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United States Court of Appeals For the First Circuit No. 20-1753 COMMON CAUSE RHODE ISLAND; LEAGUE OF WOMEN VOTERS OF RHODE ISLAND; MIRANDA OAKLEY; BARBARA MONAHAN; MARY BAKER, Plaintiffs, Appellees, v. NELLIE GORBEA, in her official capacity as Secretary of State of Rhode Island; DIANE C. MEDEROS, in her official capacities as member of the Rhode Island Board of Elections; JENNIFER L. JOHNSON, in her official capacities as member of the Rhode Island Board of Elections; ISADORE S. RAMOS, in his official capacities as member of the Rhode Island Board of Elections; LOUIS A. DIMONE, JR., in his official capacities as member of the Rhode Island Board of Elections; WILLIAM E. WEST, in his official capacities as member of the Rhode Island Board of Elections; RICHARD H. PIERCE, in his official capacities as member of the Rhode Island Board of Elections; DAVID H. SOLES, in his official capacities as member of the Rhode Island Board of Elections, Defendants, Appellees, REPUBLICAN NATIONAL COMMITTEE; REPUBLICAN PARTY OF RHODE ISLAND, Movants, Appellants. APPEAL FROM THE UNITED STATES DISTRICT COURT FOR THE DISTRICT OF RHODE ISLAND [Hon. Mary S. McElroy, U.S. District Judge] Before Torruella, Thompson, and Kayatta, Circuit Judges. Michael Courtney Keats, with whom Christopher H. Bell, Nicholas Carre, Avani Uppalapati, Jonathan Diaz, Fried Frank Harris Shriver & Jacobson LLP, Julie A. Ebenstein, Dale E. Ho, American Civil Liberties Union Foundation, Inc., Lynette J. Labinger, American Civil Liberties Union Foundation of Rhode Island, Jonathan Diaz, Danielle Lang, Paul March Smith, and Campaign Legal Center were on brief, for appellees Common Cause Rhode Island, League of Women Voters of Rhode Island, Miranda Oakley, Barbara Monahan, and Mary Baker. Angel Taveras, with whom Gustavo Ribeiro, Elliot H. Scherker, and Greenberg Traurig LLP were on brief, for appellee Nellie M. Gorbea. Raymond A. Marcaccio, with whom Oliverio & Marcaccio LLP was on brief, for appellees Diane C. Mederos, Jennifer L. Johnson, Isadore S. Ramos, Louis A. DeSimone, Jr., William E. West, Richard H. Pierce, and David H. Sholes. Cameron Thomas Norris, with whom Thomas R. McCarthy, Patrick N. Strawbridge, Consovoy McCarthy PLLC, Brandon S. Bell, Fontaine Bell, Joseph S. Larisa, Jr. were on brief, for appellants Republican National Committee and Republican Party of Rhode Island. August 7, 2020 Per curiam. In an action brought by Common Cause Rhode Island, the League of Women Voters of Rhode Island, and three individual Rhode Island voters against the Rhode Island Secretary of State and members of its Board of Elections, the district court denied a motion to intervene filed by the Republican National Committee and the Republican Party of referred to here as the "Republicans"). hearing at which the court Rhode Island (jointly Following briefing and a nevertheless let the Republicans participate more or less as if they had been allowed to intervene, the court entered on July 30 a consent judgment and decree. Effective for the September and November 2020 elections, the decree suspended the state's requirements that a voter using a mail ballot mark the ballot (and sign its envelope) in the presence of two witnesses or a notary; and that the witnesses or notary, in turn, sign the envelope, provide their addresses, and affirm in the space provided that "Before me . . . personally appeared the above named voter, to me known and known by me to be the person who affixed his or her signature to this ballot envelope." §§ 17-20-2.1(d)(1), 17-20-2.1(d)(4), See R.I. Gen. Laws 17-20-2.2(d)(1), 17-20- 2.2(d)(4), 17-20-21 and 17-20-23(c). The Republicans promptly appealed the denial of their motion to intervene and the entry of the consent judgment and decree. They also filed a motion to intervene to appeal and to stay the district court's judgment and decree pending a decision - 3 - on the merits of the appeal. After receiving expedited briefing and hearing oral argument on the motion to intervene and stay, we now reverse the denial of the motion to intervene for the purposes of appeal only (we otherwise refrain from deciding the full scope of intervention until we review this case on its merits). We deny the Republicans' motion to stay the judgment and decree pending the outcome of the appeal. In reviewing a motion to stay a consent judgment and decree pending appeal, we consider the following factors: "(1) [W]hether the stay applicant has made a strong showing that it is likely to succeed on the merits, (2) whether the applicant will be irreparably injured absent a stay, (3) whether [the] issuance of the stay will substantially injure the other parties interested in the proceeding, and (4) where the public interest lies." Nken v. Holder, 556 U.S. 418, 426 (2009) (quoting Hilton v. Braunskill, 481 U.S. 770, 776 (1987)). critical." Id. at 434. The first two factors "are the most "It is not enough that the chance of success on the merits be better than negligible. . . . By the same token, simply showing some possibility of irreparable injury fails to satisfy the second factor." Id. at 434–35 (citations and internal quotation marks omitted). The parties agree that, at least in the first instance, the likelihood of success turns in great part on whether enforcing the two-witness or notary requirement in the midst of the pandemic - 4 - is constitutional. The First and Fourteenth Amendments prohibit states from placing burdens on citizens' rights to vote that are not reasonably interests." justified by states' "important regulatory Anderson v. Celebrezze, 460 U.S. 780, 788–89 (1983); see also Burdick v. Takushi, 504 U.S. 428, 430 (1992) (ruling that Hawaii's prohibition of write-in voting did not burden Hawaii citizens' constitutional rights). unreasonably So under the Anderson-Burdick framework we weigh the "character and magnitude of the asserted injury to" the voters' rights against the "precise interests put forward by the State as justifications for the burden imposed." Anderson, 460 U.S. at 789. We note as preliminary matters first that the burdens imposed in this case may affect more fundamental rights than those at issue in Anderson and Burdick -- that is, they affect the voter's ability to actually cast a ballot, not just the procedures for getting candidates on a ballot. And second, unlike the process contemplated by the Court in Anderson, we are unable to consider the "justifications put forward by the State" here, as the "State" of Rhode Island has not objected to the consent decree in any way. The burden imposed by these requirements in the midst of a pandemic is significant. First, many more voters are likely to want to vote without going to the polls and will thus only vote if they can vote by mail. Second, many voters may be deterred by the fear of contagion from interacting with witnesses or a notary. - 5 - Could a determined and resourceful voter intent on voting manage Certainly.1 to work around these impediments? But it is also certain that the burdens are much more unusual and substantial than those that voters are generally expected to bear. Taking an unusual and in fact unnecessary chance with your life is a heavy burden to bear simply to vote. Turning to the other side of the Anderson-Burdick scales, we agree with the Republicans that, in the abstract, the broader regulatory interest -- preventing voting fraud and enhancing the perceived integrity of elections -- is substantial and important. But the incremental interest in the specific regulation at issue (the two-witness or notary rule) is marginal at best. Only two other states have such a rule, and only a total of twelve require even one witness. In the current COVID-19 pandemic, Rhode Island may be the lone state where the election laws still facially require the voter to mark his or her ballot (as well as sign the envelope) before two witnesses or a notary. Cf. Ala. Code § 17-11-10(b); N.C. Gen. Stat. Ann. § 163-231(a)(1); N.C. Session Law 2020-17 § 1.(a) (reducing North Carolina's twowitness requirement to one witness 1 for the 2020 elections). For example, counsel for the Republicans suggested at argument that senior voters, facing a higher risk of COVID-19 complications, could ask food delivery drivers to act as witnesses. Of course, this suggestion would require that another witness be available simultaneously with the food delivery driver, and that the food delivery driver be able to certify the voter's identity. - 6 - Moreover, Rhode Island just successfully completed an election without the two-witness or notary requirement in which over 150,000 mail-in ballots were requested and no evidence of fraud resulted, much less material evidence of the type of fraud that could be prevented by the two-witness or notary requirement in the first place. So the state itself views the rule as -- at best -- required in only some elections, with no coherent view (that we have heard) about which elections those might be. And Rhode Island officials charged with the conduct of fair elections apparently view the regulation's possible benefits as far outweighed by its burdens in this unusual circumstance. Indeed, no Rhode Island official has stepped forward in these proceedings, even as amicus, to tout the need for the rule. This silence certainly does not mean that the rule is not current Rhode Island law. But it does fairly support the view that the rule is not of great import for any particular regulatory purpose in the eyes of Rhode Island officials and lawmakers. The Republicans also struggle significant likelihood of irreparable harm. to establish They claim that their candidates may be the victims of fraudulent ballots. surely correct as a matter of theory. matter of fact and reality. any This is But it is dubious as a It is not as if no protections remain. Rhode Island law provides for a local board of canvassers which ensures that the signature on all mail ballot applications (which - 7 - must be signed by the voter) matches the signature on the voter's registration card. R.I. Gen. Laws. § 17-20-10. Once a voter submits their ballot, the Board of Elections "[c]ompare[s] the name, residence, and signature [on the ballot] with the name, residence, and signature on the ballot application for mail ballots and satisf[ies] itself that both signatures are identical." R.I. Gen. Laws. § 17-20-26 (c)(2).2 accorded Given the to district a Nken standard, court's and given exercise of the deference its equitable discretion, Purcell v. Gonzalez, 549 U.S. 1, 5 (2006) (per curiam) (explaining that it is "necessary, as a procedural matter, for the Court of Appeals to give deference to the discretion of the District Court"), the foregoing Republicans' motion for a stay. would normally doom the The Supreme Court, however, has offered a special caution about the perils of federal courts changing the rules on the eve of an election. Republican Nat'l Comm. v. Democratic Nat'l Comm., 140 S. Ct. 1205, 1207 (2020) ("This Court has repeatedly emphasized that lower federal courts should ordinarily not alter the election rules on the eve of an 2 The Republicans also argue that they will suffer irreparable harm without a stay because allowing the elections to move forward per the consent decree will effectively moot their challenge to it. Without passing on whether this alleged harm is an appropriate one to consider for the purposes of irreparable injury, see Providence Journal Co. v. F.B.I., 595 F.2d 889, 890 (1st Cir. 1979), we note that the appellees would face precisely the same harm if we were to grant the stay. - 8 - election." (citing Purcell, 549 U.S. at 4–5 ("Court orders affecting elections, especially conflicting orders, can themselves result in voter confusion and consequent incentive to remain away from the polls."))). Given those admonishments we would be inclined to grant the stay requested -- especially as to the September primaries -- but for two unique factors in this case. First, even in the wake of this much-publicized litigation, Rhode Island itself has voiced no concern at all that the consent judgment and decree will create any problems for the state or its voter. To the contrary, the elected constitutional officers charged with ensuring free and fair elections favor the consent judgment and decree and credibly explain how setting aside the consent judgment and decree would confuse voters. Nor has any other Rhode Island government entity sought to intervene or make its opinion known. This fact materially distinguishes this case from every other case the Republicans cite to illustrate the "Purcell principle." See Republican Nat'l Comm., 140 S. Ct. at 1205 (Wisconsin legislature joining with the Republican National Committee to challenge the district court's order); Purcell, 549 U.S. at 2 (State of Arizona and four counties seeking relief from a Ninth Circuit injunction); People First of Ala. v. Sec. of State for Ala., 2020 WL 3478093, at *1 (11th Cir. June 25, 2020) (State of Alabama and Alabama Secretary of State seeking stay of district court injunction), rev'd 2020 WL 3604049, at *1 (U.S. July 2, 2020) - 9 - (staying the district court's preliminary injunction pending appeal); League of Women Voters of N.C. v. North Carolina, 769 F.3d 224, 248 (4th Cir. 2014) (ordering the district court to enter a preliminary injunction challenged by the State of North Carolina and members of its Board of Elections enjoining legislation setting forth new voting rules), stayed at 574 U.S. 927 (2014); Ohio State Conf. of N.A.A.C.P. v. Husted, 768 F.3d 524, 561 (6th Cir. 2014) (affirming district court injunction enjoining the Ohio Secretary of State from preventing individual counties from setting additional voting hours, challenged by Secretary of State and Ohio Attorney General), stayed at 573 U.S. 988 (2014); Perry v. Perez, 835 F. Supp. 2d 209 (W.D. Tex. 2011) (adopting an interim redistricting plan against the objections of the state of Texas), stayed at 565 U.S. 1090 (2011). Second, Rhode Island just conducted an election without any attestation requirement, in which 150,000 mail-in ballots were requested. So the status quo (indeed the only experience) for most recent voters is that no witnesses are required. Instructions omitting the two-witness or notary requirement have been on the state's website Department of since State, at least Vote mid-July. from Home https://vote.sos.ri.gov/Voter/VotebyMail. See with And a Rhode Mail to the Island Ballot, extent certain voters expect the two-witness or notary requirement, we cannot imagine that it will pose any difficulty not to have to - 10 - comply with it. For this reason, the consent judgment and decree poses no conflict with the sort of expectations that concerned the court in Purcell and no substantial specter of confusion that might deter voters from voting. To the contrary, in the absence of the consent decree, it is likely that many voters will be surprised when they receive ballots, and far fewer will vote. Perhaps as a result, the Republicans make no claim that the decree will cause a decrease in election participation. Because of the unusual -- indeed in several instances unique -- characteristics of this case, the Purcell concerns that would normally support a stay arguably militate against it. are largely inapplicable, and Moreover, our reliance on Rhode Island's passive reaction to the litigation precludes our holding from being relied upon to open any floodgates. To the contrary, as experience shows, states will be quick to defend election laws that they see as important and worth keeping, even when they might burden voting. We have paid attention, too, to the possibility that this litigation is collusive, with defendants having agreed to judgment just days after the suit was filed. A state official unhappy with the lawful decisions of the state legislature should not be able to round up an agreeable plaintiff who then uses collusive litigation to "force" the state to do what the official wants. Here, though, all other representatives of Rhode Island's - 11 - government have gone silent, voicing no objection at all to the consent judgment and decree. Furthermore, if state officials fairly conclude, as credibly happened here, that enforcement of a law is unconstitutional in certain circumstances, one can hardly fault them for so acknowledging. Indeed, the Secretary of State and Board of Elections are obligated to enforce Rhode Island's voting laws, provided those laws are not deemed unconstitutional. R.I. const. art. III, § 3; R.I. const. art. IV, § 12. 17 R.I. Gen. Laws §§ 17-7-4, 17-7-5. Notice, too, was given to the attorney general, who by law is obligated to act as legal advisor for all state agencies and officers acting in their official capacity and to defend them against suit, R.I. Gen. Laws § 42-9-6, and who advised the defendants, herein, throughout the proceedings below. And it would be odd indeed to say that a plaintiff cannot get relief from an unconstitutional law merely because the state official charged with enforcing the law agrees that its application is unconstitutional. Finally, there is no claim that the details of the consent decree were not negotiated at arm's length. All in all, we see no collusion, and counsel for the Republicans expressly so agreed at argument. Finally, as to the Republicans' status as intervenors in this case, the district court's order denying intervention is reversed in part, only for purposes of appeal, and the motion for stay pending appeal is denied. - 12 -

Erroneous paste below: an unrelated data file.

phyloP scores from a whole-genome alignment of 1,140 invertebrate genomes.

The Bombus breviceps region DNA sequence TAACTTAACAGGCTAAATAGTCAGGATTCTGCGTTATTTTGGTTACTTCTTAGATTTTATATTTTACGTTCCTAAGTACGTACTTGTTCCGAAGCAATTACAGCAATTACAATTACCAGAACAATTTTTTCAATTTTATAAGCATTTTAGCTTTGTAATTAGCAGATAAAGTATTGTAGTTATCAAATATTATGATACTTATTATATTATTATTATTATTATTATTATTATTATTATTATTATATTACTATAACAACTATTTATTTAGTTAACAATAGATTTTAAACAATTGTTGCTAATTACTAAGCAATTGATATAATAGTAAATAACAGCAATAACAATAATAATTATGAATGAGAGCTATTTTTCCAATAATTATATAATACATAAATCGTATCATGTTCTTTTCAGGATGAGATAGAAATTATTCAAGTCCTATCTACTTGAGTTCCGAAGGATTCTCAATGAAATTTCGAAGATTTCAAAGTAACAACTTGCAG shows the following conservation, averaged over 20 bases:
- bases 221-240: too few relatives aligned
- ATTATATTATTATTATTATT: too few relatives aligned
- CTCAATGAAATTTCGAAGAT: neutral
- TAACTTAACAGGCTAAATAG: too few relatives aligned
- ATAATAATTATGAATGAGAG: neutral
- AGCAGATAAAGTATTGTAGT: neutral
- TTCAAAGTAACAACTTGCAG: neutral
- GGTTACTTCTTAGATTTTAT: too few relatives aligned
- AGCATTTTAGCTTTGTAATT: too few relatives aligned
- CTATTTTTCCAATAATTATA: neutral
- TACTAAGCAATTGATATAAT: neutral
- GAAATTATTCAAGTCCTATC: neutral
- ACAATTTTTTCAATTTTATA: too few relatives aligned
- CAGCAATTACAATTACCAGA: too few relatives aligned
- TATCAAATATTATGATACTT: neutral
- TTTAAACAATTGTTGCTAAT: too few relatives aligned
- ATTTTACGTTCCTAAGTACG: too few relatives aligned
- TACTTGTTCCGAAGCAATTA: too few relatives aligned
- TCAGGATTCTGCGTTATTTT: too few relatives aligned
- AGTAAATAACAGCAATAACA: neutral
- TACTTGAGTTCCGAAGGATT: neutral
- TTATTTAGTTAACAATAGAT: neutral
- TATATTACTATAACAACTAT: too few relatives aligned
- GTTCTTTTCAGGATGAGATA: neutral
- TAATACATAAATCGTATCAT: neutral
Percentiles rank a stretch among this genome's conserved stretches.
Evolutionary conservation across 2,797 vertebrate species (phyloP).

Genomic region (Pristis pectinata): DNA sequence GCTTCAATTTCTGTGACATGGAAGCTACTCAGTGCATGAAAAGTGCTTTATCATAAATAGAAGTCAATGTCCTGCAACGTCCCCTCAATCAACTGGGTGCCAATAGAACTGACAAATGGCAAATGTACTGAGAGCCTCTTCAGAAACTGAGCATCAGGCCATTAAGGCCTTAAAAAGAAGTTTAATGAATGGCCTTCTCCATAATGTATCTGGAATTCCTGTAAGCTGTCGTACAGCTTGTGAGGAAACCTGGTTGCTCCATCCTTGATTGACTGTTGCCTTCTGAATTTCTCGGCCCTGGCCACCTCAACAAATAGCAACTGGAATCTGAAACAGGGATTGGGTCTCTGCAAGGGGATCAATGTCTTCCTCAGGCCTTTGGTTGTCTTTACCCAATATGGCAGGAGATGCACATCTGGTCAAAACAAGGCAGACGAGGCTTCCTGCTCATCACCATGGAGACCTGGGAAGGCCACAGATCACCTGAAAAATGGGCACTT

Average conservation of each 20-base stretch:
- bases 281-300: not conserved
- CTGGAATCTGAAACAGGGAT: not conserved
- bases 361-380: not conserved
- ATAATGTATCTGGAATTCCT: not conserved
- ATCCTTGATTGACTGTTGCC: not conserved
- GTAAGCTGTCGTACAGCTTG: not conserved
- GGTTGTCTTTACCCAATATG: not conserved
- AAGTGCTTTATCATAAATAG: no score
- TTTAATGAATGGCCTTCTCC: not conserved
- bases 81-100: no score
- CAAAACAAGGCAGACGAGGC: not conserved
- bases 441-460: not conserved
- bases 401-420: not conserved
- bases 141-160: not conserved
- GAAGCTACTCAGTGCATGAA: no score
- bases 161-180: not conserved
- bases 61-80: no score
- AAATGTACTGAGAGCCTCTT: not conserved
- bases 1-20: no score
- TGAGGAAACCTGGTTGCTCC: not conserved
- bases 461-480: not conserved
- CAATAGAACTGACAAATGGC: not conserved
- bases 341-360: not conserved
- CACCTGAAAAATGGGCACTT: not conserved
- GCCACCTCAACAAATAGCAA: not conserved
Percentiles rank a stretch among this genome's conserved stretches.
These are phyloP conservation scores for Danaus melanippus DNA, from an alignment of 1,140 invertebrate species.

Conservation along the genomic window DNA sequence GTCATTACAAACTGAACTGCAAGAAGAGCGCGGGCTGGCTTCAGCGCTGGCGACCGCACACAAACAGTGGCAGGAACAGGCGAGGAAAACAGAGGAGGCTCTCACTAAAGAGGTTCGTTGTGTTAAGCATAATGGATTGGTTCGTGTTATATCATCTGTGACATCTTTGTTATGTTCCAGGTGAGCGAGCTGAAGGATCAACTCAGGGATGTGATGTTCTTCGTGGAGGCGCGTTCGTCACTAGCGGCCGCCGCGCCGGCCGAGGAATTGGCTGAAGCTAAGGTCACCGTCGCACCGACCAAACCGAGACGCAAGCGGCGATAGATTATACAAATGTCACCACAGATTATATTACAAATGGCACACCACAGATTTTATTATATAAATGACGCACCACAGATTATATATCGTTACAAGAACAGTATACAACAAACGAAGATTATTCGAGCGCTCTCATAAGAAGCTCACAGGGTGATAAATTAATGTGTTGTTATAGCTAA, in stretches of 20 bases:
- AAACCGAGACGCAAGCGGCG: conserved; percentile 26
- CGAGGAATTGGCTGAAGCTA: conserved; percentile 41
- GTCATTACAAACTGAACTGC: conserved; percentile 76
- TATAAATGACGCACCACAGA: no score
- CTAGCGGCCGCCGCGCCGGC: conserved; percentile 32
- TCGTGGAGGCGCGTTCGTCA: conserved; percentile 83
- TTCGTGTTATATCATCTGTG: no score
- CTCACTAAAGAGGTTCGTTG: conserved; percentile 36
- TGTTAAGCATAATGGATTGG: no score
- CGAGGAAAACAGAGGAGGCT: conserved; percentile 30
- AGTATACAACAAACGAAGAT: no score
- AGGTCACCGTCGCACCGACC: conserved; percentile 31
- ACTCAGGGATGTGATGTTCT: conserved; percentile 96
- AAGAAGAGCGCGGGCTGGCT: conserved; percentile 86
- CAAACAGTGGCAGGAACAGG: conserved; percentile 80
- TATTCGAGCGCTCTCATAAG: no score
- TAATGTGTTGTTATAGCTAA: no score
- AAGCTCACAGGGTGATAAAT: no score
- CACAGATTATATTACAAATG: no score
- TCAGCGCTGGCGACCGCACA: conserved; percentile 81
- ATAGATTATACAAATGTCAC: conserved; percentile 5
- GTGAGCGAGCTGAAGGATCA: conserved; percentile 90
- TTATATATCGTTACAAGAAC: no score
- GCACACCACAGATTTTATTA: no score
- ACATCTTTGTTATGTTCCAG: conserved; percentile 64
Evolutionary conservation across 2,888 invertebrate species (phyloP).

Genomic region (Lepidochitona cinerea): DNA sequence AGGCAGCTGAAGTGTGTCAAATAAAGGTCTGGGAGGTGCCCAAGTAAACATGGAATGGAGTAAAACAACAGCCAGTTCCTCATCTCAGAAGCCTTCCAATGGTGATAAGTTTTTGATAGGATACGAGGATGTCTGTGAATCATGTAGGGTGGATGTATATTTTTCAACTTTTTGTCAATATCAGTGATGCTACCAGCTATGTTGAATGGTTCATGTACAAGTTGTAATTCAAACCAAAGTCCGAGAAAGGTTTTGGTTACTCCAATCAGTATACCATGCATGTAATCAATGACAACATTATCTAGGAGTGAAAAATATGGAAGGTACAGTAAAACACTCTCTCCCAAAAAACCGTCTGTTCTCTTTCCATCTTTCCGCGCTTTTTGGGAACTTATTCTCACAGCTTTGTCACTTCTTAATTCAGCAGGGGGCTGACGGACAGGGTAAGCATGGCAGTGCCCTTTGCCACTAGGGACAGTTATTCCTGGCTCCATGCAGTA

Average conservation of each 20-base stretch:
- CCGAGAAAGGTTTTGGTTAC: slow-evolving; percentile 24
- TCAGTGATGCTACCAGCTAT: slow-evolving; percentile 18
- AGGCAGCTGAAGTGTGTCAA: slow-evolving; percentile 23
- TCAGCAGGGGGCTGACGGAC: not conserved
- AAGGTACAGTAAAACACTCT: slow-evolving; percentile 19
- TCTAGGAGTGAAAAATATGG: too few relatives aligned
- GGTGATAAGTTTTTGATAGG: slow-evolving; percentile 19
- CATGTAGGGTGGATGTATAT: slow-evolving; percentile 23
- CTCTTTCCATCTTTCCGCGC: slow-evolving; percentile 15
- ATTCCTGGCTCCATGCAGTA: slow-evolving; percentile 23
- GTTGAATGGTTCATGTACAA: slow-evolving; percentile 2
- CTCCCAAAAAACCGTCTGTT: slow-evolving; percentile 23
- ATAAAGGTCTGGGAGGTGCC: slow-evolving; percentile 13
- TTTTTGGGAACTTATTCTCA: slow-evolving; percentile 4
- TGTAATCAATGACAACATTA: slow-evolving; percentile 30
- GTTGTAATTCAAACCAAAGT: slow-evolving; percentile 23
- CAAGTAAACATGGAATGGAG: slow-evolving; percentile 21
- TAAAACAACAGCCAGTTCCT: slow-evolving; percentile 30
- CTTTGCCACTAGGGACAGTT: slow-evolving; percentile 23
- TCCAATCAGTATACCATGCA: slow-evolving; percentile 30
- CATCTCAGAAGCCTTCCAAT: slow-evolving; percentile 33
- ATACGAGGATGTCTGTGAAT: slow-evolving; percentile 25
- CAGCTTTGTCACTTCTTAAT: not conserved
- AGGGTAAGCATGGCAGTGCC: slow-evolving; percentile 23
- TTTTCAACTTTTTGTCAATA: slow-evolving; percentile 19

Primary Holding
In this case involving the suspension of Rhode Island's requirement that a voter using a mail ballot mark the ballot in the presence of two witnesses or a notary the First Circuit reversed in part the district court's order denying a motion to intervene filed by the Republican Party and denied the Republicans' motion to stay the judgment and consent decree, holding that a stay was not appropriate.